Visual Art

A Curious Journey into History Through the Miniatures of Chilean Artist Apia

Written By Miguel Sirgado
April 19, 2024 at 1:31 PM

Instead of painting with a loupe, in Apia’s exhibition at the Museum of Contemporary Art of the Americas, she uses the naked eye as the main tool and integrates augmented reality as a revealing device of each of her pieces. (Photo courtesy of the artist)

Miniature art may be minuscule, but the attention to detail is gigantic: each element that constitutes its source of inspiration is reproduced on a smaller scale, making the piece fit in the palm of a hand without losing its essence. Miami’s Museum of Contemporary Art of the Americas is hosting an exhibition dedicated to the work of Chilean artist Apia (real name Carolina V. Garcia) and to whom miniatures are a powerful way of artistic expression. Under the title “Exaggerations of History,” the exhibition is curated by Jorge Rodríguez Díez, executive director and chief curator of MoCAA.

“I consider myself a multidisciplinary conceptual artist,” says Apia. “I am driven by the theme of inclusion, and I develop works and projects in which environments are created that serve to start a conversation. In this case, I saw a big gap in the knowledge of women artists and wanted to start that debate — All with the intention of including them in today’s life,” says the 46-year-old who has lived in Miami since 2006.

Chilean artist Carolina V. Garcia, who goes by the name Apia, is shown with one of the works in “Exaggerations of History” at the Museum of Contemporary Art of the Americas, Kendall. (Photo courtesy of the artist)

And why work in the format of miniatures? The creator acknowledges in her artist statement that with the show she is paying homage to a genre historically dominated by women.  She acknowledges artist Sofonisba Anguissola (born in 1532, Italy), who she says  inspired the series and is an “exquisite painter of the Renaissance and one of the earliest known female artists to establish a prestigious international reputation.”

Apia says that the tiny size, smaller than traditional miniatures, was intentionally chosen to add a physical component for the viewer. To fully appreciate the works, the observer must get up close and personal with the artwork.

Also, instead of painting with any magnifying tool (usually used in creating these types of works) Apia uses the naked eye as the main tool, and she also integrates augmented reality in the display as a revealing device of each of her pieces. According to her, this embodies the concept of inclusion, which she used to “reintroduce these artists into contemporary discourse. It was imperative to present their lives and works in a way that was appealing and welcoming to a broad audience.”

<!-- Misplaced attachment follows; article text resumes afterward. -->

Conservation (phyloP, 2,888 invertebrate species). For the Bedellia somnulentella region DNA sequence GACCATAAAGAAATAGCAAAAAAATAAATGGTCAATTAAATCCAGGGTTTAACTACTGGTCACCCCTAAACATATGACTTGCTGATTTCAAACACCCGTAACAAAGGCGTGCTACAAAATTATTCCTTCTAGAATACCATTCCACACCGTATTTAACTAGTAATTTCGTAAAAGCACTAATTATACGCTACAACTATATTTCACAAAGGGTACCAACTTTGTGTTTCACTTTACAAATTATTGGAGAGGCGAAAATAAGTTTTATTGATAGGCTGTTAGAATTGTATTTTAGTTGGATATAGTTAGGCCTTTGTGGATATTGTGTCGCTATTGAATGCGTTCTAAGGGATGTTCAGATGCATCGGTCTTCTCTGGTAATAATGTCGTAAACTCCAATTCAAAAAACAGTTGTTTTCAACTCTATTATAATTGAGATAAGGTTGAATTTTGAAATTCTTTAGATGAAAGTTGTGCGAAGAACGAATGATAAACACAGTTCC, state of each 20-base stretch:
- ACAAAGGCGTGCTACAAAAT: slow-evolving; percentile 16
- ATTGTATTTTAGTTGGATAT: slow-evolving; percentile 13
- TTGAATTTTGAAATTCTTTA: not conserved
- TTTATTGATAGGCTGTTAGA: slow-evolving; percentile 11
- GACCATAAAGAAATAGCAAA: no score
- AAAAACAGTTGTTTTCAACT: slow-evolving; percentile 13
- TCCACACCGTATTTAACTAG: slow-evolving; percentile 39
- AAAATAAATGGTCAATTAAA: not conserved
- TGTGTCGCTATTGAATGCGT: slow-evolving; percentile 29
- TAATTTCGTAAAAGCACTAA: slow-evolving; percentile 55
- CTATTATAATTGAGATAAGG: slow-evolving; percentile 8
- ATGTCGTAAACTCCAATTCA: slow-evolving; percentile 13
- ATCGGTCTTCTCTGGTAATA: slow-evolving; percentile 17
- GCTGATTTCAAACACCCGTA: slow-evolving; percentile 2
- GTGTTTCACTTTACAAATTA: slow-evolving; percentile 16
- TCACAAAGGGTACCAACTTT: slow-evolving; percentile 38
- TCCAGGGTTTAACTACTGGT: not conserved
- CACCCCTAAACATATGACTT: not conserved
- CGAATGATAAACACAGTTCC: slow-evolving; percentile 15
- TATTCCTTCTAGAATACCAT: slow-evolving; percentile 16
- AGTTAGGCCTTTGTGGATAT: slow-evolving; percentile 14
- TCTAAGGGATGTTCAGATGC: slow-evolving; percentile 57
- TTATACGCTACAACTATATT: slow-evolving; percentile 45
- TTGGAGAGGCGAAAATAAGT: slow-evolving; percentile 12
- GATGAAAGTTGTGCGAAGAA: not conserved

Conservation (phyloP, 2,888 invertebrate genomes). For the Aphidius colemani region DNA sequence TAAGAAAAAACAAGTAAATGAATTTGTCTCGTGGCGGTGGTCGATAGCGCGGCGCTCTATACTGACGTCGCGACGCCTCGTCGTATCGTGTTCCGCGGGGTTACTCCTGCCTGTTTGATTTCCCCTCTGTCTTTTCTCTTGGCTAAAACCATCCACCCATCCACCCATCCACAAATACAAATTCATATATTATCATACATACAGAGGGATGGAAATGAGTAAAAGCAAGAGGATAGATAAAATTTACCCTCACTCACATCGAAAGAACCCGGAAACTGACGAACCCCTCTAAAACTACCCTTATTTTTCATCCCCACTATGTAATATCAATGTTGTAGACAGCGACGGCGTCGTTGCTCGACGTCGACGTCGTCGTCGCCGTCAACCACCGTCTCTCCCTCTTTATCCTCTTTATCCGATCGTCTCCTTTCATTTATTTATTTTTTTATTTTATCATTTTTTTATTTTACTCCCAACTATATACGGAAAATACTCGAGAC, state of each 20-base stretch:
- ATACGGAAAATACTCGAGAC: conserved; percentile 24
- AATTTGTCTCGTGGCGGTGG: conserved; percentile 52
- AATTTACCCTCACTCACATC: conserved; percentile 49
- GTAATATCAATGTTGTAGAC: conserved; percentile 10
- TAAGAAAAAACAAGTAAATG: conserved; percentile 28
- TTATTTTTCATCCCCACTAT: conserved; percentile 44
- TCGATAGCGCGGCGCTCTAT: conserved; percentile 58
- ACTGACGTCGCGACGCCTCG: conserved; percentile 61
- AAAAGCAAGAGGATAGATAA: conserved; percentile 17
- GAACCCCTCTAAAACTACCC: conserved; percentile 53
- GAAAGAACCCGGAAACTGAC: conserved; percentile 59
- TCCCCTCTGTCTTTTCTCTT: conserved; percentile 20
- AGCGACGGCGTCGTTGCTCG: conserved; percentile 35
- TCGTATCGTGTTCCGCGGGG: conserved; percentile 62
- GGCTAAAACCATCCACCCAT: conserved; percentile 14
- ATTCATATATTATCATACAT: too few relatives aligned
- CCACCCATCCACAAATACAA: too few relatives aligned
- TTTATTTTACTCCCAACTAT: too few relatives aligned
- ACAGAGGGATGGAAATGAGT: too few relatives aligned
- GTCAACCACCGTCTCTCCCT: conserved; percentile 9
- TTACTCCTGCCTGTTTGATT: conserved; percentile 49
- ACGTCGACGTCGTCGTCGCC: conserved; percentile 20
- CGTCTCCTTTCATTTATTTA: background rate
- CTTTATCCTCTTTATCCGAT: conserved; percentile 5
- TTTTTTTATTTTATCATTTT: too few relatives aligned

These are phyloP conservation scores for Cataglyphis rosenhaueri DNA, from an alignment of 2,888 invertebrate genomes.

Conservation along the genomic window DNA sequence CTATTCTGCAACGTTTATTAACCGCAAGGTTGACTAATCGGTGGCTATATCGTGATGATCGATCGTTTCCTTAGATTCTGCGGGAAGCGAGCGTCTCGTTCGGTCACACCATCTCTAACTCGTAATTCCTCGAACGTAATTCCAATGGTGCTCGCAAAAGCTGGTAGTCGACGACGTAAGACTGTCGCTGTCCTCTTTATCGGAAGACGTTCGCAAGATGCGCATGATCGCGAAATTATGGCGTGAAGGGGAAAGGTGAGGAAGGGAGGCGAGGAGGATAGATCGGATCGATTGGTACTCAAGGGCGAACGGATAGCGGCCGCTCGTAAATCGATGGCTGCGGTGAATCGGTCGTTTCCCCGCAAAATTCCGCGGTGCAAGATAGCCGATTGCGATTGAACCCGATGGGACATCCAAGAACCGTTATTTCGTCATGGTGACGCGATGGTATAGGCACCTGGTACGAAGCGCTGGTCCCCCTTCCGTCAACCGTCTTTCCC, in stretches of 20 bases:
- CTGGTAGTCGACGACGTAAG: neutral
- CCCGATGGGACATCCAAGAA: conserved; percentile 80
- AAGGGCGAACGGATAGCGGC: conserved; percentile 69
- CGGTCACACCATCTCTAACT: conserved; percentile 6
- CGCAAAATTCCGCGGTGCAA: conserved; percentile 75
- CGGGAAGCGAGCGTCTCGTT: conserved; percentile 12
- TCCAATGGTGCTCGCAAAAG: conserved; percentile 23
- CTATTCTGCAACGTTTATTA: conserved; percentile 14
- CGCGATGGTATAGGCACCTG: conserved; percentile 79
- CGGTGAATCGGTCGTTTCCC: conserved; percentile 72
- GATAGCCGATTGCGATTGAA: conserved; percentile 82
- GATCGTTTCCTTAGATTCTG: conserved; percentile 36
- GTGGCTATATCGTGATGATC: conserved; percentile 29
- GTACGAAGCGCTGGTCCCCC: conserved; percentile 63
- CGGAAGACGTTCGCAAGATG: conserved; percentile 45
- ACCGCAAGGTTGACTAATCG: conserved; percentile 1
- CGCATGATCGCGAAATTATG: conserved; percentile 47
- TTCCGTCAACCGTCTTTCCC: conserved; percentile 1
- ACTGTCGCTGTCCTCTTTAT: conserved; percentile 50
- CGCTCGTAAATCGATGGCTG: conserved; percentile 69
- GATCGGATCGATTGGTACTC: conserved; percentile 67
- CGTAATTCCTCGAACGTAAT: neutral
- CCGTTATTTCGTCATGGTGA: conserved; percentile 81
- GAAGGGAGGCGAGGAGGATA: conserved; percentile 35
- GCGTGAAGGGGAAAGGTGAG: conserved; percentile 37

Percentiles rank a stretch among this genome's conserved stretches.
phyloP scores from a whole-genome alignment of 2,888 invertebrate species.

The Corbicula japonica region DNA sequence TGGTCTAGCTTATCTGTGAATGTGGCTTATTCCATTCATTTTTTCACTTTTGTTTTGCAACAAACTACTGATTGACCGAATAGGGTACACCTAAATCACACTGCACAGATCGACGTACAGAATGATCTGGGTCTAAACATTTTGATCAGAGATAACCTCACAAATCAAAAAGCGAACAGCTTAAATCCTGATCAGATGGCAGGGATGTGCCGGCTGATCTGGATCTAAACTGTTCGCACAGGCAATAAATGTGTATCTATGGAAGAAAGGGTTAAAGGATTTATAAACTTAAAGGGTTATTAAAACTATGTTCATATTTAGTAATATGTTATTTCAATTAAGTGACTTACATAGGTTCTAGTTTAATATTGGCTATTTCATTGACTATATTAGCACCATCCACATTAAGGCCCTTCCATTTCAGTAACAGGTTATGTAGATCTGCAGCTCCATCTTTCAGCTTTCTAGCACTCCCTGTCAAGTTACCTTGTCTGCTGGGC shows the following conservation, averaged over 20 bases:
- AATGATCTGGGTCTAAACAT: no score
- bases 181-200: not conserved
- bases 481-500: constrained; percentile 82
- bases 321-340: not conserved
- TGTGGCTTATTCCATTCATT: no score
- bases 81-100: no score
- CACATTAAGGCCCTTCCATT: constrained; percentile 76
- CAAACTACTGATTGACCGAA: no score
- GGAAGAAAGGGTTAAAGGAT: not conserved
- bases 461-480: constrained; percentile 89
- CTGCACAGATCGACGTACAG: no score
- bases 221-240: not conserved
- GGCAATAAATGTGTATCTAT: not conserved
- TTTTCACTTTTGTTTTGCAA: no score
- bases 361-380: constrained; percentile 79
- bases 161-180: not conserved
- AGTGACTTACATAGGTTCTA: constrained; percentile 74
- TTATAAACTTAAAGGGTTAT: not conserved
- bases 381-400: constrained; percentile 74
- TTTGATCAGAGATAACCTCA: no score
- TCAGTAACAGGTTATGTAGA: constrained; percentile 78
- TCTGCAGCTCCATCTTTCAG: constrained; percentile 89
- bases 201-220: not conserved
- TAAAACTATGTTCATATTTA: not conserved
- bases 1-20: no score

Miniature portrait of Polish painter Tamara de Lempicka. 1x 7/8 inches. Water soluble graphite. (Photo courtesy of the artist)

Reading the stories of the female creators from different historical periods, it is impossible for Apia not to feel motivated to break certain barriers, she says. “I felt that this message was very important and should see the light. I thought a lot about how to shape it, from the visual to the physical component. I wanted to provoke in the visitor an invitation to approach, to take the time, to interact and also to greet each one of them. That’s why each miniature is placed at the height it is (exactly 54 inches),” she says

For his part, the curator of the exhibition explains how the selection of such works was intrinsically linked to the essence of the institution’s mission. “When we were made aware of the series ‘Exaggerations of History’ we saw a remarkable resonance with our goal. Not only because Apia is a female artist actively engaged in her practice, but also because her work highlights and honors the legacy of 101 female artists throughout history. From the 12th to the 20th century, Apia documents and celebrates the immense contribution these women have made to the development of art through time,” says Rodriguez Diez.

Miniature portrait of British-born surrealist painter and novelist Leonora Carrington. 1x 7/8 inches. Water soluble graphite. (Photo courtesy of the artist)

The curator states that Apia’s approach to her pieces coincide with the overall purpose of the museum of revisiting and revising history as much as possible to correct biased narratives. “For too long, women artists have been underrepresented in art history, with many of their past contributions ignored or minimized. An exhibition that pays tribute to these artists redresses this historical imbalance, highlights their achievements and gives them belated but more than deserved recognition,” says the curator.